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Tuesday, March 21, 2023

Warriors Analysis: Watching Golden State’s OT Loss Against Pacers

SAN FRANCISCO — Gary Payton II’s timely poster of Goga Bitadze was subsequently wiped out due to a technical foul.

There were defensive flops, sloppy passes, and cold-blooded three-out shots while the Indiana Pacers capitalized on every mistake and capitalized at the right time. It was one of those nights that the Golden State Warriors would like to quickly forget, but still remember the lessons.

The lessons of their 121-117 loss Thursday night to an understrength Pacers team for the second night in a row is the need to play with discipline, better execution and preparation.

“I don’t think I prepared the team well for the game,” Warriors head coach Steve Kerr said after the game. “Every time a team is missing half the players, it’s like the same old story in the NBA. All the guys that don’t play can’t wait to come out. They just brought it to us all night and I didn’t prepare the group very well and it was a struggle.

“We just couldn’t stop all the time. Their guys stepped up and played, hit big, and in the second half we had big losses. I think we had 14 balls in the second half and it hurt a lot, so just be aware of the combination of it all.”

The lack of execution was the conclusion of Payton II.

“The shots just didn’t hit us. It’s hard and we’re a bit in a stupor right now, but the shots aren’t falling.”

Here are some more observations about the Warriors’ overtime loss.

stagnant crime

The Warriors, with the exception of Curry, failed to buy a three as the game progressed. The Golden State hit 9 of 42 from deep and the Pacers hit 15 of 35. The offense struggled to get a consistent flow. Even though the Warriors looked good in his opinion, Curry took away from this game the correlation between how the scattered offense seeps into other areas.

“Sometimes the way the game goes on offense, the way the shots go, can affect discipline and energy on defense. Because your mind starts to wander a little, trying to catch your rhythm. Curry said. “Sometimes you get mad at yourself because you miss open shots and it spreads to the other side. I feel like it was a small part of what happened throughout the game.”

Kerr felt that the crime was hasty.

“We definitely sped up a bit. 9 out of 42 out of three, but it wasn’t the best game in terms of our implementation to make those 42 three-point shots, so I don’t think we deserve to do much more than that. It just felt like we were scattered there in a hurry, that’s for sure.”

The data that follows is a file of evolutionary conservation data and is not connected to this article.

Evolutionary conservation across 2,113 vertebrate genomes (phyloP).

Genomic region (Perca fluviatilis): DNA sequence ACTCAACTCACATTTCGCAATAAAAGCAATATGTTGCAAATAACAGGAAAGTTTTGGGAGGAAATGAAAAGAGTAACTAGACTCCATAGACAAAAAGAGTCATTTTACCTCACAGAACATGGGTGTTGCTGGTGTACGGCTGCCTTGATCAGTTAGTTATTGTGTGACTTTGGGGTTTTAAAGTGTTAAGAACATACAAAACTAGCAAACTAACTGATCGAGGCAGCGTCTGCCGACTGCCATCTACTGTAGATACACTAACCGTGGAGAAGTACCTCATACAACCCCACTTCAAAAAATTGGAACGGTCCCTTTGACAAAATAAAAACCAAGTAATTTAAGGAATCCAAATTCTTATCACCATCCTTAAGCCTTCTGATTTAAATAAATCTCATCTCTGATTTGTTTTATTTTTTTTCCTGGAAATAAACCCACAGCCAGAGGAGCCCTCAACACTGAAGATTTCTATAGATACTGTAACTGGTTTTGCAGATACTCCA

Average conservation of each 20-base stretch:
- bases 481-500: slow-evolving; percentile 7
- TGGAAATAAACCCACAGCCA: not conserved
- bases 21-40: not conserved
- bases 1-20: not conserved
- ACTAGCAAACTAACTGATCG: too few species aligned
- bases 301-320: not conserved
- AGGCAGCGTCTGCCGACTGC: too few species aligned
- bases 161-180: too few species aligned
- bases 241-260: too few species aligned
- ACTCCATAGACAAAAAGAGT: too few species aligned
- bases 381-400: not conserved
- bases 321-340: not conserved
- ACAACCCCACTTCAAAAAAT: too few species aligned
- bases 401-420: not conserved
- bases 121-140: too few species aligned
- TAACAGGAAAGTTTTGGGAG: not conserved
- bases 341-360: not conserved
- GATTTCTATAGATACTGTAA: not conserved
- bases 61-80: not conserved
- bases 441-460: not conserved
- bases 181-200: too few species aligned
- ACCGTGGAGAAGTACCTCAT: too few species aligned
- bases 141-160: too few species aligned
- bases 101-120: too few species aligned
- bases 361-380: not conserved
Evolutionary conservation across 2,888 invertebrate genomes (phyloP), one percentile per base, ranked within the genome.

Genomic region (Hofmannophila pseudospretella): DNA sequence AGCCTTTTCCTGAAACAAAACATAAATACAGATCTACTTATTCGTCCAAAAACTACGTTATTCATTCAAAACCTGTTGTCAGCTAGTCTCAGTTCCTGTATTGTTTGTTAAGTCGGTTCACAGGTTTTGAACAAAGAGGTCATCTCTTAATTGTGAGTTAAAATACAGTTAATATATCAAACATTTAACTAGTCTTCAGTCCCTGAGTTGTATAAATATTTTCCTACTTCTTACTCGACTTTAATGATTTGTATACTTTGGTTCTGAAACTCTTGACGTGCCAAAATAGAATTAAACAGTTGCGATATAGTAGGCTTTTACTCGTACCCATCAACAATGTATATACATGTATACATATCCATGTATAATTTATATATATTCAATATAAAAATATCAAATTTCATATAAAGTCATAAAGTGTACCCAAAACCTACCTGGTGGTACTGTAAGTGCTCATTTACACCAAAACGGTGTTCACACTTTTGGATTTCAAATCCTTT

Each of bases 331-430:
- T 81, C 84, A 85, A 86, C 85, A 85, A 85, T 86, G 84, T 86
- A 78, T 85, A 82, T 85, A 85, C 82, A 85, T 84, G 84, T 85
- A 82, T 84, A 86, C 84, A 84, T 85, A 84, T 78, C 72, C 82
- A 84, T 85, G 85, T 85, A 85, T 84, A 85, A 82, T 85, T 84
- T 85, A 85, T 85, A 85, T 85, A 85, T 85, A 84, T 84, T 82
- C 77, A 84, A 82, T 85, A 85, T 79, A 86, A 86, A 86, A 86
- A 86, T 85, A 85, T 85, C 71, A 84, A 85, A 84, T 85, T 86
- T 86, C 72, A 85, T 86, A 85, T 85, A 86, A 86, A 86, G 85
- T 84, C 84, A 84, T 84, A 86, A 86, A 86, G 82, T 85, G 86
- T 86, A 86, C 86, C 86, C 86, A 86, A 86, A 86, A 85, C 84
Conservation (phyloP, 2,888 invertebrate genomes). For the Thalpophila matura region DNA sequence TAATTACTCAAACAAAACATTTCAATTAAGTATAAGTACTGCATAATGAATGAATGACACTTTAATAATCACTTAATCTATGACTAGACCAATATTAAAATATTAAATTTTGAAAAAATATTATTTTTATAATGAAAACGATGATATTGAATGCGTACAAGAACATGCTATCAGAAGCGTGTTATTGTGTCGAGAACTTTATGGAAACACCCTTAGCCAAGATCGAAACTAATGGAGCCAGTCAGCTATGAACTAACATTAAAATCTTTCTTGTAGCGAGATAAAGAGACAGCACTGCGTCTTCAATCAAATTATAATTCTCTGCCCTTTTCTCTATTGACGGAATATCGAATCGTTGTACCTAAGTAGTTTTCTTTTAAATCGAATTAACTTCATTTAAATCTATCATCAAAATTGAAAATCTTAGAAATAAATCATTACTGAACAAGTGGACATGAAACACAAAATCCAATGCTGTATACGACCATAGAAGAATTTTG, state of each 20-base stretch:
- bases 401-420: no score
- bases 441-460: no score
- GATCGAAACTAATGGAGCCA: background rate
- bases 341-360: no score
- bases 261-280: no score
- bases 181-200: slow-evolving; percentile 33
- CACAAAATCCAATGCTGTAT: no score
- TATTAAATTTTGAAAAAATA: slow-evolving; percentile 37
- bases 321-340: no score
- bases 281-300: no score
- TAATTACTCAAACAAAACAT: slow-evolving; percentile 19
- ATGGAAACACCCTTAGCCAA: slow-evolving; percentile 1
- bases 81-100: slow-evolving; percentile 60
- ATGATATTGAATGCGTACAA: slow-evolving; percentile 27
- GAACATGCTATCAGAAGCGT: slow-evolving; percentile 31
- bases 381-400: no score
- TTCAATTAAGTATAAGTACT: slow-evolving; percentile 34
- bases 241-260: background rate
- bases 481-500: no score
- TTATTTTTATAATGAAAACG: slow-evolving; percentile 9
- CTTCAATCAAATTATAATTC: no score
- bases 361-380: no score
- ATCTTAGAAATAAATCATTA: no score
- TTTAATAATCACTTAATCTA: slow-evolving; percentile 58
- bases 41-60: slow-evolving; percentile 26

A slightly unsung reason for the Golden State’s cold night was the fact that without Draymond Green organizing the offense and setting up well-timed screens, the Warriors seemed to force the problem from three more often than not. Of course, the views were there, but the frames did not match, and some looked hasty.

Errors in protection

The Warriors were reckless and undisciplined defensively, committing 20 fouls and going over the limit for the entire game. The defense also turned down light buckets, which Kevon Looney felt was the difference between the game.

“We let them get a lot of Cs early, gave them confidence, and they kept throwing,” Looney said. “Guys like (Justin) Holiday were on the scout record, known for being a great shooter and some early looks. Our pick-and-roll defense wasn’t the best today. I don’t think we were physical. They didn’t feel us tonight. They were comfortable in all their actions, and we did not take anything away. It’s something we’re kind of known for, and we didn’t do it very well.”

One of the biggest mistakes in the game came during the last regulation game, when Curry failed a task.

“We were trying to just cover the three-point line and they had a weird start setup and there was just a lot of room and I was looking at the ball for about two seconds,” Curry said. “Jay (Justin) Holiday took a good shot and shot. I know there’s a conversation if we fouled and stuff, I was just a step slower and he gave him too wide a look and tried to guard the entrance and I was caught in that look.”

Accountability Partners

In a post-game press release, Kerr blamed himself for the loss, feeling that his team had not prepared. While Kerr feels responsible for the preparation, the players just feel guilty for the loss. Looney believes Kerr is not alone in his guilt. Everyone involved gets their fair share of the blame.

“I think everyone will take some of the blame for tonight. Not only him. Luni said. “Everyone has a few games in the game that they would like to bring back. I know I know, and as a team we all do it.”

Kerr takes charge, which is what Curry thinks is being passed on to the team.

“It’s his nature to take responsibility,” says Curry. “I think it’s part of our culture. We all have a tendency to look at ourselves, what you could have done differently. I’m doing the same thing. We obviously knew they had a lot of boyfriends and it’s kind of a story with two different ends. This can lead to you simply dominating because you are more talented. They had nothing to lose and they played very hard. The guys used their abilities very aggressively, and it showed.”

World Nation News Desk
World Nation News Deskhttps://worldnationnews.com/
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